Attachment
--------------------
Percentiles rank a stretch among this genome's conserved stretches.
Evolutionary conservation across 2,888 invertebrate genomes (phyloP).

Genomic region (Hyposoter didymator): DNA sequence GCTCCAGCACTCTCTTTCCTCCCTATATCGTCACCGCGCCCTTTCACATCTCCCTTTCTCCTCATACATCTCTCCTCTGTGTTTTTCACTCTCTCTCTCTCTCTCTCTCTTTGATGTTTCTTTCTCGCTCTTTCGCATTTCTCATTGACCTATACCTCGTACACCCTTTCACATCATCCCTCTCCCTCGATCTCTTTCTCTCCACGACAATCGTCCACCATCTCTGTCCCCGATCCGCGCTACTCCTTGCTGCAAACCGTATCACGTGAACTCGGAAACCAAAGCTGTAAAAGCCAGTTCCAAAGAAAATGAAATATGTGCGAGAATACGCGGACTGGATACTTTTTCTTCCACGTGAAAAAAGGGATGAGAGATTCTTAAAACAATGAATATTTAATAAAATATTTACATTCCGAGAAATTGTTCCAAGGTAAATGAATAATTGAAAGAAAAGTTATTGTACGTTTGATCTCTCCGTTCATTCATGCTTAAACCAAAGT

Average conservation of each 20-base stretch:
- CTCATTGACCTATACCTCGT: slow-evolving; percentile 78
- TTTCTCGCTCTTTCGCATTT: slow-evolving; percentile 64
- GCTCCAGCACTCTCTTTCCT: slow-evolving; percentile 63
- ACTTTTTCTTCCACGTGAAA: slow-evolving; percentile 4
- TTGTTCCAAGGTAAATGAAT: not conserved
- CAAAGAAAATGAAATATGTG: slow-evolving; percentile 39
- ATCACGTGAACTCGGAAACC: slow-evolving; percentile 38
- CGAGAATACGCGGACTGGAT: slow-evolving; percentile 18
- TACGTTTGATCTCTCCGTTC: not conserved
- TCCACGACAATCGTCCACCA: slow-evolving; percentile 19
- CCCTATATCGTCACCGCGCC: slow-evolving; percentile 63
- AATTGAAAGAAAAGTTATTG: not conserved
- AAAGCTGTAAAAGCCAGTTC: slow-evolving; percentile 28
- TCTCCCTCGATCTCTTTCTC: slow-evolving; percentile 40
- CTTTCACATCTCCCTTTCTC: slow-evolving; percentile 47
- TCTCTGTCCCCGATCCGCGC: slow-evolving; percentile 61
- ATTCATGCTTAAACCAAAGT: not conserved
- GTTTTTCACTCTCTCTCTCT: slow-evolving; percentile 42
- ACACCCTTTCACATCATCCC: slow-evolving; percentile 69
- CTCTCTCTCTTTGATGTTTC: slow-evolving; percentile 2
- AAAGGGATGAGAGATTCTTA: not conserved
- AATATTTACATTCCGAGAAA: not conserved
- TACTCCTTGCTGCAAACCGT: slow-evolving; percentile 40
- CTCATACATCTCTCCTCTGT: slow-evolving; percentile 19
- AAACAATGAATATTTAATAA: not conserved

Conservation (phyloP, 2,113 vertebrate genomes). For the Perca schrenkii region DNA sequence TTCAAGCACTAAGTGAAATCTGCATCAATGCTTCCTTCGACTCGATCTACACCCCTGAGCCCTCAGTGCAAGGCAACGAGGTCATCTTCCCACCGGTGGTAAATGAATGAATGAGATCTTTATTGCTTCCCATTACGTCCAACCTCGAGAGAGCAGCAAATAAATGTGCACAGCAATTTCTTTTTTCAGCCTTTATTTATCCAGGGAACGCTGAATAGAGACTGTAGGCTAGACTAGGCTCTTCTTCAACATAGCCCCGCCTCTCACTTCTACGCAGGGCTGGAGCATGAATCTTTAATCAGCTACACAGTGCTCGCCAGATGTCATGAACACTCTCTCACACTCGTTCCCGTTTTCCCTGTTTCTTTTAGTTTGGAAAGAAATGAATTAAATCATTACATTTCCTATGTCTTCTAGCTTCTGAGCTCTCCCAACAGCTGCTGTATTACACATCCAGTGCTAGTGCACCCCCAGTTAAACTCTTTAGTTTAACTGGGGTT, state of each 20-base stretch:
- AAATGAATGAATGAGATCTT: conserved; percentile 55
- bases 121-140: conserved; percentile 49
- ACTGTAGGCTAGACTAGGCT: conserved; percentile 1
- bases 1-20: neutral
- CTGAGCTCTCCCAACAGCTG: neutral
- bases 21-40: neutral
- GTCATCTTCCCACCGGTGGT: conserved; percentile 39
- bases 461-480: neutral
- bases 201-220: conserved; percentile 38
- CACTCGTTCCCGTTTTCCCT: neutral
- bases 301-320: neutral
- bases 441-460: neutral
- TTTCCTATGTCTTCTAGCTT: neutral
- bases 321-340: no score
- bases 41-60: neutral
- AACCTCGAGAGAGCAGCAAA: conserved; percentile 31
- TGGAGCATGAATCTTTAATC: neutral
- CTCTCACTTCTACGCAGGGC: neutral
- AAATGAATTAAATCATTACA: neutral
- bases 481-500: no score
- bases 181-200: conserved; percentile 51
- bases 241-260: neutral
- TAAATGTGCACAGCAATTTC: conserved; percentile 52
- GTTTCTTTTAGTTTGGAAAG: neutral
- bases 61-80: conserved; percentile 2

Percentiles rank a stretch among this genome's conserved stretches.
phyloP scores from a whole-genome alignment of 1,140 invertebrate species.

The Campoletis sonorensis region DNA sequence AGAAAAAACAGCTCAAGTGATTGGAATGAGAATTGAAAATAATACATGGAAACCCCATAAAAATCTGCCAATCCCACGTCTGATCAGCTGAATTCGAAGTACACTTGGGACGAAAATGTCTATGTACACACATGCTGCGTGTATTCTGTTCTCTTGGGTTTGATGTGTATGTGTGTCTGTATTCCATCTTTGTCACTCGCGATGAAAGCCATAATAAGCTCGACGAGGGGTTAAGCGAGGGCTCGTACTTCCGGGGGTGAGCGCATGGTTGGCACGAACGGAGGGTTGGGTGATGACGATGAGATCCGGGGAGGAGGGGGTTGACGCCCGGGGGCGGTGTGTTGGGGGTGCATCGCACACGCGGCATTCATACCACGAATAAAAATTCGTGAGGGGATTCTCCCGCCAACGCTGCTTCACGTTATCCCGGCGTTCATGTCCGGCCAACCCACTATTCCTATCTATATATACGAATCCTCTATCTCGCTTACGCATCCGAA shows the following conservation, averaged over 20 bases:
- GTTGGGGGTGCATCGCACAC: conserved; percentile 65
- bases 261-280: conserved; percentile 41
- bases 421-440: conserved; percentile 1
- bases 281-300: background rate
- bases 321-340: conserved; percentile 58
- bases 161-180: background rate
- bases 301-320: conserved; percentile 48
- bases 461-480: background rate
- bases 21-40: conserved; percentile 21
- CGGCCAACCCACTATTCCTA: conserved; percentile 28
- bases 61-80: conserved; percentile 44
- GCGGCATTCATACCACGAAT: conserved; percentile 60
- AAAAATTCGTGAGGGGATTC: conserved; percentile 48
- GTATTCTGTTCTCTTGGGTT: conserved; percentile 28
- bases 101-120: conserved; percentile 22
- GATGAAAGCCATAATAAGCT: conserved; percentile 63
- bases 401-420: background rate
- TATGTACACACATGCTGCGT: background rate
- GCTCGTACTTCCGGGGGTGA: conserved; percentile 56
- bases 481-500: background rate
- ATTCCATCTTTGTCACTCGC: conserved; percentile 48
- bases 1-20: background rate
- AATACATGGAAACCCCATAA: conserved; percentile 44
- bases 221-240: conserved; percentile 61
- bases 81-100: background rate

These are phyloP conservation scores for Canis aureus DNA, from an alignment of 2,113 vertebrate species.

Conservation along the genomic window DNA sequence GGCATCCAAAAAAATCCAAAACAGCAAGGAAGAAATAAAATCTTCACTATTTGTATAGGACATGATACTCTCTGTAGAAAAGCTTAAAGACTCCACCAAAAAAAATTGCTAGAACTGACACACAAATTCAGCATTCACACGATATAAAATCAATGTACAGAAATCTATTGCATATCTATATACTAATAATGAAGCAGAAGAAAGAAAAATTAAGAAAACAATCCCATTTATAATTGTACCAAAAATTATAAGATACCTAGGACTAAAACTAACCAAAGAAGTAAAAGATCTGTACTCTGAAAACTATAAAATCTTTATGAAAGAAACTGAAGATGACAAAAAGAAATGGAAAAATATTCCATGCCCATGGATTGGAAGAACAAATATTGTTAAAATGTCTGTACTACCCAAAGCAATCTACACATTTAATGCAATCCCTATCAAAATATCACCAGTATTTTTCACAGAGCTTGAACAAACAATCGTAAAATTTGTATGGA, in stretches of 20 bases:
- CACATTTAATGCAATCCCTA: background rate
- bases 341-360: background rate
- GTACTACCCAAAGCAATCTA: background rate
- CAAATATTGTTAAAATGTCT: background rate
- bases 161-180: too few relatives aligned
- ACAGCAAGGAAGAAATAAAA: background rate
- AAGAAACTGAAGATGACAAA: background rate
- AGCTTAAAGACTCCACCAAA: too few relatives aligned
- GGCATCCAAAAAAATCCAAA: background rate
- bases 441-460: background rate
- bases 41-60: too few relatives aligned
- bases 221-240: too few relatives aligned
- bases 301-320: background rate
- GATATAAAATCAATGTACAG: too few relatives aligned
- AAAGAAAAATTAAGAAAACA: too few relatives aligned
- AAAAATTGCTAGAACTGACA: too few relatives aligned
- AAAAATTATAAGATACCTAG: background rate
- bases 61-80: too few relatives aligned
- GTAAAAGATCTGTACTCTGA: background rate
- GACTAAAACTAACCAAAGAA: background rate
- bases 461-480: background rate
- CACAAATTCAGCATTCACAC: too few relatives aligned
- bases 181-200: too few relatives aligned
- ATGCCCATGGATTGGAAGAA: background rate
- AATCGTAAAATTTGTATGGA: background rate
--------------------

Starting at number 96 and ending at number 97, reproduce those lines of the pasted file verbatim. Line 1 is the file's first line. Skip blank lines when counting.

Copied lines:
- bases 41-60: too few relatives aligned
- bases 221-240: too few relatives aligned